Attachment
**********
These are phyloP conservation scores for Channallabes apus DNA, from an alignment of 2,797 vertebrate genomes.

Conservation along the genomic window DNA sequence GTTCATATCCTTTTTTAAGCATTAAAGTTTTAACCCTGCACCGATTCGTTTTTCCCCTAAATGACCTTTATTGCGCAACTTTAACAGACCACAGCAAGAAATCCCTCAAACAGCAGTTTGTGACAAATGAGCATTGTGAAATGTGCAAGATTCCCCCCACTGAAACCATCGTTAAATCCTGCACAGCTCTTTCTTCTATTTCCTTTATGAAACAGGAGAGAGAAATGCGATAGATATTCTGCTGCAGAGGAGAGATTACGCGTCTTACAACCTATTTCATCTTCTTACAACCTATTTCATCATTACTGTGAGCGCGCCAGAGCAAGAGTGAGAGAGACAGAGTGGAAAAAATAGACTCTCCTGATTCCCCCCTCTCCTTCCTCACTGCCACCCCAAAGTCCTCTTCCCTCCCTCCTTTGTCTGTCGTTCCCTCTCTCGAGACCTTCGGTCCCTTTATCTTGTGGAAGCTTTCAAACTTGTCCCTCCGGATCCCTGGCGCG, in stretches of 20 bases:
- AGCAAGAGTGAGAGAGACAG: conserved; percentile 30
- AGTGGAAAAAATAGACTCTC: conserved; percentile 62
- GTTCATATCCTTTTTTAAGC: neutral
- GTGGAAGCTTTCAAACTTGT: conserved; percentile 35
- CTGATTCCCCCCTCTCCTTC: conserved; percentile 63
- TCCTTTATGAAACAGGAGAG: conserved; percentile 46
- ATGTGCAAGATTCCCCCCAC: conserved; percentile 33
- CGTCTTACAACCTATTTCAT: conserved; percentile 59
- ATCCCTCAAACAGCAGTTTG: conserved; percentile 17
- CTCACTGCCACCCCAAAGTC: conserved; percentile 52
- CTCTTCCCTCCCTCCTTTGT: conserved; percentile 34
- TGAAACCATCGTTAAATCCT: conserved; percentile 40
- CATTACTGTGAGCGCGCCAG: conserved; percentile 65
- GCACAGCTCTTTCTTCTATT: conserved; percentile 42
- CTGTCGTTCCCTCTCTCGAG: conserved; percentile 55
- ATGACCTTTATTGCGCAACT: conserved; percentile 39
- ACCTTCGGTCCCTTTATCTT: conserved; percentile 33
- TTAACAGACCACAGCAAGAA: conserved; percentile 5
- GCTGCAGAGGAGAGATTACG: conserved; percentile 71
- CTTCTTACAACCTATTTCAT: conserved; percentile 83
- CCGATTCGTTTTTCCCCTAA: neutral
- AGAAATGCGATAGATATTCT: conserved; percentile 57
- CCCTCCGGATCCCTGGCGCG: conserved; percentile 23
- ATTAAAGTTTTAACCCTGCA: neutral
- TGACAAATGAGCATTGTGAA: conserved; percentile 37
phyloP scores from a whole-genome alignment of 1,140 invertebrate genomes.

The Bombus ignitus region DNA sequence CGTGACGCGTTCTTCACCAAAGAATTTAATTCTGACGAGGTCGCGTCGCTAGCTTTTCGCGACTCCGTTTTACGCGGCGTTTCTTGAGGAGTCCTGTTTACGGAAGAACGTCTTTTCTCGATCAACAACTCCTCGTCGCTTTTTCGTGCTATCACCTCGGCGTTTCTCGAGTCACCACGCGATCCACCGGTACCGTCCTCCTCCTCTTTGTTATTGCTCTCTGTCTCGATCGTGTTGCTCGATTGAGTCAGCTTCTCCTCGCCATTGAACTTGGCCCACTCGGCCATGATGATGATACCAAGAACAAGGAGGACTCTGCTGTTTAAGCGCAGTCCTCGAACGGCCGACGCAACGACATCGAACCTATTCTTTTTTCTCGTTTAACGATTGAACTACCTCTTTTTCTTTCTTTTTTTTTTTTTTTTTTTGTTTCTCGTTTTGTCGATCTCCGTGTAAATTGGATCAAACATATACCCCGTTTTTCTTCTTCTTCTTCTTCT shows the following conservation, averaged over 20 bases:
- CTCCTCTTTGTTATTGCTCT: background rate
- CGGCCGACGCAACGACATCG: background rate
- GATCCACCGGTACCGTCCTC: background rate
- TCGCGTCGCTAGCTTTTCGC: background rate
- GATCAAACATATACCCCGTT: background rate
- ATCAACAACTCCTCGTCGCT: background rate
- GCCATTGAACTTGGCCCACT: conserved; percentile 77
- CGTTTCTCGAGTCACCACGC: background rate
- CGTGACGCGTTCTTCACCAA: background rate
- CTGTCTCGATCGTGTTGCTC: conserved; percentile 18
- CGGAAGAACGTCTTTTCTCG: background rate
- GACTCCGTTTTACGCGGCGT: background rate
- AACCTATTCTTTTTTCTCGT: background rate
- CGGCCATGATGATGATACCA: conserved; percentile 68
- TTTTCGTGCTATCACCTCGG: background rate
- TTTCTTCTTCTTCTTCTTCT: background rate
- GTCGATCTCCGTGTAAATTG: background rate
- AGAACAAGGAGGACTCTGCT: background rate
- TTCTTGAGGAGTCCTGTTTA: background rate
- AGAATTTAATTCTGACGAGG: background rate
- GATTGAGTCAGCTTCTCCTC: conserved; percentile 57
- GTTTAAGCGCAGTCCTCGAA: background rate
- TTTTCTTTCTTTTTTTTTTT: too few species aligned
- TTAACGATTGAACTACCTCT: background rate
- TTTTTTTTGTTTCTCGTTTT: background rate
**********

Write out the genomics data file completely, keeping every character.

These are phyloP conservation scores for Channallabes apus DNA, from an alignment of 2,797 vertebrate genomes.

Conservation along the genomic window DNA sequence GTTCATATCCTTTTTTAAGCATTAAAGTTTTAACCCTGCACCGATTCGTTTTTCCCCTAAATGACCTTTATTGCGCAACTTTAACAGACCACAGCAAGAAATCCCTCAAACAGCAGTTTGTGACAAATGAGCATTGTGAAATGTGCAAGATTCCCCCCACTGAAACCATCGTTAAATCCTGCACAGCTCTTTCTTCTATTTCCTTTATGAAACAGGAGAGAGAAATGCGATAGATATTCTGCTGCAGAGGAGAGATTACGCGTCTTACAACCTATTTCATCTTCTTACAACCTATTTCATCATTACTGTGAGCGCGCCAGAGCAAGAGTGAGAGAGACAGAGTGGAAAAAATAGACTCTCCTGATTCCCCCCTCTCCTTCCTCACTGCCACCCCAAAGTCCTCTTCCCTCCCTCCTTTGTCTGTCGTTCCCTCTCTCGAGACCTTCGGTCCCTTTATCTTGTGGAAGCTTTCAAACTTGTCCCTCCGGATCCCTGGCGCG, in stretches of 20 bases:
- AGCAAGAGTGAGAGAGACAG: conserved; percentile 30
- AGTGGAAAAAATAGACTCTC: conserved; percentile 62
- GTTCATATCCTTTTTTAAGC: neutral
- GTGGAAGCTTTCAAACTTGT: conserved; percentile 35
- CTGATTCCCCCCTCTCCTTC: conserved; percentile 63
- TCCTTTATGAAACAGGAGAG: conserved; percentile 46
- ATGTGCAAGATTCCCCCCAC: conserved; percentile 33
- CGTCTTACAACCTATTTCAT: conserved; percentile 59
- ATCCCTCAAACAGCAGTTTG: conserved; percentile 17
- CTCACTGCCACCCCAAAGTC: conserved; percentile 52
- CTCTTCCCTCCCTCCTTTGT: conserved; percentile 34
- TGAAACCATCGTTAAATCCT: conserved; percentile 40
- CATTACTGTGAGCGCGCCAG: conserved; percentile 65
- GCACAGCTCTTTCTTCTATT: conserved; percentile 42
- CTGTCGTTCCCTCTCTCGAG: conserved; percentile 55
- ATGACCTTTATTGCGCAACT: conserved; percentile 39
- ACCTTCGGTCCCTTTATCTT: conserved; percentile 33
- TTAACAGACCACAGCAAGAA: conserved; percentile 5
- GCTGCAGAGGAGAGATTACG: conserved; percentile 71
- CTTCTTACAACCTATTTCAT: conserved; percentile 83
- CCGATTCGTTTTTCCCCTAA: neutral
- AGAAATGCGATAGATATTCT: conserved; percentile 57
- CCCTCCGGATCCCTGGCGCG: conserved; percentile 23
- ATTAAAGTTTTAACCCTGCA: neutral
- TGACAAATGAGCATTGTGAA: conserved; percentile 37
phyloP scores from a whole-genome alignment of 1,140 invertebrate genomes.

The Bombus ignitus region DNA sequence CGTGACGCGTTCTTCACCAAAGAATTTAATTCTGACGAGGTCGCGTCGCTAGCTTTTCGCGACTCCGTTTTACGCGGCGTTTCTTGAGGAGTCCTGTTTACGGAAGAACGTCTTTTCTCGATCAACAACTCCTCGTCGCTTTTTCGTGCTATCACCTCGGCGTTTCTCGAGTCACCACGCGATCCACCGGTACCGTCCTCCTCCTCTTTGTTATTGCTCTCTGTCTCGATCGTGTTGCTCGATTGAGTCAGCTTCTCCTCGCCATTGAACTTGGCCCACTCGGCCATGATGATGATACCAAGAACAAGGAGGACTCTGCTGTTTAAGCGCAGTCCTCGAACGGCCGACGCAACGACATCGAACCTATTCTTTTTTCTCGTTTAACGATTGAACTACCTCTTTTTCTTTCTTTTTTTTTTTTTTTTTTTGTTTCTCGTTTTGTCGATCTCCGTGTAAATTGGATCAAACATATACCCCGTTTTTCTTCTTCTTCTTCTTCT shows the following conservation, averaged over 20 bases:
- CTCCTCTTTGTTATTGCTCT: background rate
- CGGCCGACGCAACGACATCG: background rate
- GATCCACCGGTACCGTCCTC: background rate
- TCGCGTCGCTAGCTTTTCGC: background rate
- GATCAAACATATACCCCGTT: background rate
- ATCAACAACTCCTCGTCGCT: background rate
- GCCATTGAACTTGGCCCACT: conserved; percentile 77
- CGTTTCTCGAGTCACCACGC: background rate
- CGTGACGCGTTCTTCACCAA: background rate
- CTGTCTCGATCGTGTTGCTC: conserved; percentile 18
- CGGAAGAACGTCTTTTCTCG: background rate
- GACTCCGTTTTACGCGGCGT: background rate
- AACCTATTCTTTTTTCTCGT: background rate
- CGGCCATGATGATGATACCA: conserved; percentile 68
- TTTTCGTGCTATCACCTCGG: background rate
- TTTCTTCTTCTTCTTCTTCT: background rate
- GTCGATCTCCGTGTAAATTG: background rate
- AGAACAAGGAGGACTCTGCT: background rate
- TTCTTGAGGAGTCCTGTTTA: background rate
- AGAATTTAATTCTGACGAGG: background rate
- GATTGAGTCAGCTTCTCCTC: conserved; percentile 57
- GTTTAAGCGCAGTCCTCGAA: background rate
- TTTTCTTTCTTTTTTTTTTT: too few species aligned
- TTAACGATTGAACTACCTCT: background rate
- TTTTTTTTGTTTCTCGTTTT: background rate